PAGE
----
April 15, 2021

First quarter 2021 DAISY Awards honor extraordinary nurses

DAISY Awards are given to great nurses all over the United States and in many other countries

Vanderbilt University Medical Center has announced the first quarter of 2021 recipients of the DAISY Award, a recognition for extraordinary nurses who exemplify compassion toward patients and families.

VUMC distributes the award in partnership with The DAISY Foundation, which was formed in 1999 to honor the memory of J. Patrick Barnes, a 33-year-old man who died of complications of the autoimmune disease Idiopathic Thrombocytopenic Purpura (ITP). Barnes’ family was moved by the care they received from his nurses and wanted to recognize them as a way to preserve his memory. DAISY is an acronym for Diseases Attacking the Immune System.

Vanderbilt is one of more than 4,650 health care facilities and schools of nursing in all 50 states and 28 other countries that offer the award. VUMC nurse committees determine the individual recipients.

This round of DAISY Awards honors six recipients, including two each from Vanderbilt University Adult Hospital and Vanderbilt Adult Ambulatory Clinics. The other two recipients represent Vanderbilt Tullahoma-Harton Hospital and Monroe Carell Jr. Children’s Hospital at Vanderbilt.

Previous recipients of the DAISY Award are here. The award is open to all licensed nurses and anyone can nominate — including co-workers, patients and their families. Nominations may be made here.

The recipients of this group of DAISY awards are:

Charlotte Chavous, BSN, RN. Unit: Vanderbilt Orthopaedics, Vanderbilt Adult Ambulatory Clinics.

Charlotte Chavous. From the nomination: “I was originally scheduled for total hip replacement surgery in July. It was a roller coaster ride during the approval process. Charlotte remained in constant communication throughout the process, promptly returning messages through the MyHealth app as well as phone messages. She was compassionate and caring, providing support and encouragement during a very emotional time.” Photo by Susan Urmy

Kailyn Christian, RN, Unit: 8 North Pulmonary Medical Stepdown, Vanderbilt University Adult Hospital.

Kailyn Christian. From the nomination: “During these events and procedures, Kailyn was there explaining what was happening and why. Kailyn called my wife and got her to my bedside before surgery, which is another facet to this angel, Kailyn. I have no doubt, nor should anyone else, Kailyn Christian, RN, saved my life! Her immediate actions at the onset and continued calming voice in keeping me updated, and the emotional support she provided my wife is commendable.”  Photo by Donn Jones

Maci Malone, RN. Unit: Labor & Delivery, Vanderbilt University Adult Hospital.

Maci Malone. From the nomination: “Maci went above and beyond for me, my husband and our angel baby. We went into the hospital terrified of what was to come. Our baby girl had been given a fatal diagnosis months before. We knew we would be saying hello and goodbye that day. Maci never left my side. I was so scared and anxious. She helped ease our nerves in the labor room before and after surgery as well as in the OR. She helped us honor our baby in ways we can never ever thank her for.” Photo by Donn Jones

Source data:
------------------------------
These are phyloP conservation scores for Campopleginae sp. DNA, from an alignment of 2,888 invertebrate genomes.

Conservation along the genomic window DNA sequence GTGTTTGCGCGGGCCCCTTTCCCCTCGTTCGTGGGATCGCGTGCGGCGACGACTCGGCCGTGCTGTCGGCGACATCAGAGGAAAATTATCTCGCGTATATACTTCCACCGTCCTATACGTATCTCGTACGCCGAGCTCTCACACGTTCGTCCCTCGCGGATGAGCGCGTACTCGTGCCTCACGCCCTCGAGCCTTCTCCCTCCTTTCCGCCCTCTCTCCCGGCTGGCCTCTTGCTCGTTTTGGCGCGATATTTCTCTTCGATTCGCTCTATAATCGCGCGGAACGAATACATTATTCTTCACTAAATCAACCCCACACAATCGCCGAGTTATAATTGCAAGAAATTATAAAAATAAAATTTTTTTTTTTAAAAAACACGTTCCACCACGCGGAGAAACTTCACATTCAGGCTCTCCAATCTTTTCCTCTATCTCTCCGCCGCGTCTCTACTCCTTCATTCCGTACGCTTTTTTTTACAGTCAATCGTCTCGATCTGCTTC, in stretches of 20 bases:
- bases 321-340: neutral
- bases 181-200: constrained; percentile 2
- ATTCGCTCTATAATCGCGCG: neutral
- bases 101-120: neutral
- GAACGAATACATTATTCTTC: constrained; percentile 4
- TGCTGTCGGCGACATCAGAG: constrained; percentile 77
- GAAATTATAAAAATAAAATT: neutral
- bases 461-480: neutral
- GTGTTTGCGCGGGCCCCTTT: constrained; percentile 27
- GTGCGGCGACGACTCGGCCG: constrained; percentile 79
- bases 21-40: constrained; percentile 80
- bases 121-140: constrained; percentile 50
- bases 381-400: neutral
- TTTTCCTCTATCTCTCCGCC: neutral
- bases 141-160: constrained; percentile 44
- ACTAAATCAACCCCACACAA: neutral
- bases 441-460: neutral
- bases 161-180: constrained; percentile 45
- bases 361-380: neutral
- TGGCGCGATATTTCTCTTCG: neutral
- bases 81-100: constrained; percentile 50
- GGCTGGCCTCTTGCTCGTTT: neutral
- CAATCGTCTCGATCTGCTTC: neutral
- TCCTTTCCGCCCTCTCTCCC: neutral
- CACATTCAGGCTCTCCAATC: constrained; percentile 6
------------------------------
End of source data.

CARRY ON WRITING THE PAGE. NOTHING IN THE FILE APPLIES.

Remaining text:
Hannah Martin, RN. Unit: Pediatric Surgery, Trauma, Adolescent Medicine, Monroe Carell Jr. Children’s Hospital at Vanderbilt.

Hannah Martin. From the nomination: “Hannah has been my 13-year-old daughter’s nurse for three-day shifts. My girl has IBD & had surgery and now has an ileostomy. As you can imagine, these have been such emotionally and physically fragile days for her. Hannah’s skills are only matched by her tender spirit. She carries a confidence and maturity that are well beyond her year-and-a-half experience here.” Photo by Donn Jones

Janet Murrian, RN. Unit: Cancer Infusion Center, Vanderbilt Adult Ambulatory Clinics.

Janet Murrian. From the nomination: “I was on the infusion floor for about four hours for chemotherapy. Janet Murrian was my nurse and provided excellent care. I wear a chemotherapy infusion pack home and my husband disconnects me using a disconnect kit provided by the clinic. The surgical gloves in the kit are always too small and split on him. We have started asking for some large size gloves. We mentioned this to Janet, but she forgot and we also forgot. Mark was just going to use the small size gloves – no problem. We went out to check our mailbox today, and Janet drove to our home in Mount Juliet and placed a note with the size large gloves in our mailbox.” Photo by Susan Urmy

Deborah Reese, RN. Unit: Labor & Delivery,  Vanderbilt Tullahoma-Harton Hospital.

Deborah Reese. From the nomination: “Debbie is a COMPASSIONATE nurse. She enters the room with grace and dignity. She knows what she is doing and she does it well. She is warm and gentle and very compassionate. Debbie went above and beyond to make sure that my husband and I were taken care of. Her passion for women’s health and value for mom’s well-being were very evident.”